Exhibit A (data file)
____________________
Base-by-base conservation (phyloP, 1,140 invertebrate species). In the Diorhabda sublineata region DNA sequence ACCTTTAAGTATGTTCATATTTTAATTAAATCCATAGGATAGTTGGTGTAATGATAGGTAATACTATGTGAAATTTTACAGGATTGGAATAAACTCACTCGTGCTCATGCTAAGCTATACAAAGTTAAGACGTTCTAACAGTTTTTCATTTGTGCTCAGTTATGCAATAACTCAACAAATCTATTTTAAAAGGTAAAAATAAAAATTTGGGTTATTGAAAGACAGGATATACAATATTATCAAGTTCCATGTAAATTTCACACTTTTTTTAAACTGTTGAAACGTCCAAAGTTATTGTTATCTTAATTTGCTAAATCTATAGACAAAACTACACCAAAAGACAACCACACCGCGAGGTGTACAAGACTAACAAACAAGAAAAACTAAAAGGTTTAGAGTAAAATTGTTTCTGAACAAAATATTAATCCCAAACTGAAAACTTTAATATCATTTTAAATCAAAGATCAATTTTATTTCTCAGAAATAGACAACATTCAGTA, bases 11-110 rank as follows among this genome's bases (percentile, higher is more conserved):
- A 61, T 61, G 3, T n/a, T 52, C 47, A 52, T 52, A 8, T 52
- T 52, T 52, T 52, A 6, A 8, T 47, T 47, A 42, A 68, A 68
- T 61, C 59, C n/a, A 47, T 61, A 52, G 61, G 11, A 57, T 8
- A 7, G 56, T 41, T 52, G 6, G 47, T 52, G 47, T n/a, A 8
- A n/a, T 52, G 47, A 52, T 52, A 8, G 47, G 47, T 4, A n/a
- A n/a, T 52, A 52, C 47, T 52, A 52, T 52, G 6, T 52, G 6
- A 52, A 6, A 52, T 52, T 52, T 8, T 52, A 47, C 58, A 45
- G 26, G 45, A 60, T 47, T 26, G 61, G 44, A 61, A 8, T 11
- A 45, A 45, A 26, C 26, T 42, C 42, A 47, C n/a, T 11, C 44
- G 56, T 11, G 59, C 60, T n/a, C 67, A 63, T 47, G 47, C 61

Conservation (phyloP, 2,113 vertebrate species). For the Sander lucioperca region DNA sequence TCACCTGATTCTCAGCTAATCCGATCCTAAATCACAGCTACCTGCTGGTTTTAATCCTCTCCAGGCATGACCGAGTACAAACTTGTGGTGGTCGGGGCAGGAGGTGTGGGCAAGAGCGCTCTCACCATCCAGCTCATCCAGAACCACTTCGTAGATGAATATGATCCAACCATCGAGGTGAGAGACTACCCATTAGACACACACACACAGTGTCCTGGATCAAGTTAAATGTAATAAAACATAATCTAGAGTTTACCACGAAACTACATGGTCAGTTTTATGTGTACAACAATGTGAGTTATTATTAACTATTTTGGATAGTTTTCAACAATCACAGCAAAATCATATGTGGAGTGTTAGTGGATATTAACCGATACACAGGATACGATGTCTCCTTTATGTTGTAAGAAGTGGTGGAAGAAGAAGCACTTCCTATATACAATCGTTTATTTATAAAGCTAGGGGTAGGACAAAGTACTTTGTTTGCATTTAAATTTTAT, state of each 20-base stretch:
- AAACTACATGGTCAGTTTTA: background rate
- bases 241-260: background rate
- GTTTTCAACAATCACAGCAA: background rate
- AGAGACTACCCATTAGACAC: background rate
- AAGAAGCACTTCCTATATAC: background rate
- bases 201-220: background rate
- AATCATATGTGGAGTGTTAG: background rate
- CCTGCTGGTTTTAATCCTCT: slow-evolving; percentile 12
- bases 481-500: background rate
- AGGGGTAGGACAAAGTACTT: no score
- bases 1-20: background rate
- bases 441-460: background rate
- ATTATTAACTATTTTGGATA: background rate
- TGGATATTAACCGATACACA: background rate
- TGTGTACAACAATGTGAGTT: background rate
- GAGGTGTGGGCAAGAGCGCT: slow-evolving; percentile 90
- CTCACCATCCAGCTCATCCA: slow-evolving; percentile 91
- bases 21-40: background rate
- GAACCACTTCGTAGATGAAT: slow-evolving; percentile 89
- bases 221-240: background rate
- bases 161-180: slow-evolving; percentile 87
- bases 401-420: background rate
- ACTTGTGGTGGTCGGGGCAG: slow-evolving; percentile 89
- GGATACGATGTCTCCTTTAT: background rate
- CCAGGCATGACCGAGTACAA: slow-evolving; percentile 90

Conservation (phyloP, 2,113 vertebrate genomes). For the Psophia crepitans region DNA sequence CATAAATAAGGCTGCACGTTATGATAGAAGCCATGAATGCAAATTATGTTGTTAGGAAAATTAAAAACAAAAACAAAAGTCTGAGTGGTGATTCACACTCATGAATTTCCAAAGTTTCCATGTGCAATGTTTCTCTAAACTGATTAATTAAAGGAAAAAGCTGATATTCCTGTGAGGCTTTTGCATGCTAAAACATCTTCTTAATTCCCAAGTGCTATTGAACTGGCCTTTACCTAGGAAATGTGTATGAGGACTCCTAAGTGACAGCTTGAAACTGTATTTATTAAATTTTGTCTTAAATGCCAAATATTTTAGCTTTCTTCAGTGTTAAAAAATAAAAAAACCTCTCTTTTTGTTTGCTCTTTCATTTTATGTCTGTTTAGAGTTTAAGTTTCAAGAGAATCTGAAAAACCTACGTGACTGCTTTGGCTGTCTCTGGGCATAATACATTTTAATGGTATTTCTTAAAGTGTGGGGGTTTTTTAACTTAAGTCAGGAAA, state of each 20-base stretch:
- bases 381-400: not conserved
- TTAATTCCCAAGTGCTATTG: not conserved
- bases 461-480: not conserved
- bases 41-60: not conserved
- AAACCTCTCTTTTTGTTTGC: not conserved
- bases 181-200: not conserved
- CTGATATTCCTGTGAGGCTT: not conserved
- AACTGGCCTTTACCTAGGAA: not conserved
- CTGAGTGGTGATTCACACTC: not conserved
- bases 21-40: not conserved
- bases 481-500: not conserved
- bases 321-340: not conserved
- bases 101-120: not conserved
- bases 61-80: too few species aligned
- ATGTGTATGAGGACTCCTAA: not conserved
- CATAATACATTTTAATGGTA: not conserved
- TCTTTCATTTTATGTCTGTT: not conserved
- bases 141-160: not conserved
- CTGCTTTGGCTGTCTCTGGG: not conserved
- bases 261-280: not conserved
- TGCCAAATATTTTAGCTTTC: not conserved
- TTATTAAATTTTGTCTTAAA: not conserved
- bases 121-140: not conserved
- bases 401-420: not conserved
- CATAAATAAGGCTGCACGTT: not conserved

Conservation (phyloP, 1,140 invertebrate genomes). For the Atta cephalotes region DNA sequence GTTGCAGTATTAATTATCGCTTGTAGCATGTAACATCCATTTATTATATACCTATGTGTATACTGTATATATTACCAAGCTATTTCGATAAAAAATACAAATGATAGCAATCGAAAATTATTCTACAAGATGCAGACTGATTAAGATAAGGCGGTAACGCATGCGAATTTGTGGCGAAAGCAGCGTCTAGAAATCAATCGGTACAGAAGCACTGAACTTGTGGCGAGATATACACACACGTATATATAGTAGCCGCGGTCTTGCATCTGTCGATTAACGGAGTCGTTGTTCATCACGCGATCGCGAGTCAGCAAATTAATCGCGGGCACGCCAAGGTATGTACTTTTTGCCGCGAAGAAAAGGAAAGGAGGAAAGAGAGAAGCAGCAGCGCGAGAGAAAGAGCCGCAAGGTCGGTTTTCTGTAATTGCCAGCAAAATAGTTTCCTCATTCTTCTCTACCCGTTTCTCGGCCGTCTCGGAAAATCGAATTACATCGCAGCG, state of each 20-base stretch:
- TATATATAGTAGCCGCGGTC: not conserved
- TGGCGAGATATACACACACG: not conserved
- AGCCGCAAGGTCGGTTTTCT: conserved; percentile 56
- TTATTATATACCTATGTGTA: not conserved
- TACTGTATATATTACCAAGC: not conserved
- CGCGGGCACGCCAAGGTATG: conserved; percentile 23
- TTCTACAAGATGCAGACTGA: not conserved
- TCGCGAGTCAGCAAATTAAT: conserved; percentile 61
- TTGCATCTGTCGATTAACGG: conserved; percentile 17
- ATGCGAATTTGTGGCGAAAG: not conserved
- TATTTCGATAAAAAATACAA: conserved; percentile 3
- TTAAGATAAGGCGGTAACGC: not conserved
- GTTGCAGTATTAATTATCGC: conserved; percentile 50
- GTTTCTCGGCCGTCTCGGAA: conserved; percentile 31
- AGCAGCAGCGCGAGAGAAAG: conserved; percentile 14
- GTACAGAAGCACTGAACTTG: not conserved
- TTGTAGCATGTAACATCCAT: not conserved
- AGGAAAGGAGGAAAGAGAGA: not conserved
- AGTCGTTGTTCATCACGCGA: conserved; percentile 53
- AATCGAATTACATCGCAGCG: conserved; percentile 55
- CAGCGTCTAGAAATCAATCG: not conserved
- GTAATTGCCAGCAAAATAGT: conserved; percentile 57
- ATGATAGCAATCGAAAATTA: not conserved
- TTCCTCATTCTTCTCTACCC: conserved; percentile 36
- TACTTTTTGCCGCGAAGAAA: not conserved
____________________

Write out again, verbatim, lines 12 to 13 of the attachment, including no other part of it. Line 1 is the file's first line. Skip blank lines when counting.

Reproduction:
Conservation (phyloP, 2,113 vertebrate species). For the Sander lucioperca region DNA sequence TCACCTGATTCTCAGCTAATCCGATCCTAAATCACAGCTACCTGCTGGTTTTAATCCTCTCCAGGCATGACCGAGTACAAACTTGTGGTGGTCGGGGCAGGAGGTGTGGGCAAGAGCGCTCTCACCATCCAGCTCATCCAGAACCACTTCGTAGATGAATATGATCCAACCATCGAGGTGAGAGACTACCCATTAGACACACACACACAGTGTCCTGGATCAAGTTAAATGTAATAAAACATAATCTAGAGTTTACCACGAAACTACATGGTCAGTTTTATGTGTACAACAATGTGAGTTATTATTAACTATTTTGGATAGTTTTCAACAATCACAGCAAAATCATATGTGGAGTGTTAGTGGATATTAACCGATACACAGGATACGATGTCTCCTTTATGTTGTAAGAAGTGGTGGAAGAAGAAGCACTTCCTATATACAATCGTTTATTTATAAAGCTAGGGGTAGGACAAAGTACTTTGTTTGCATTTAAATTTTAT, state of each 20-base stretch:
- AAACTACATGGTCAGTTTTA: background rate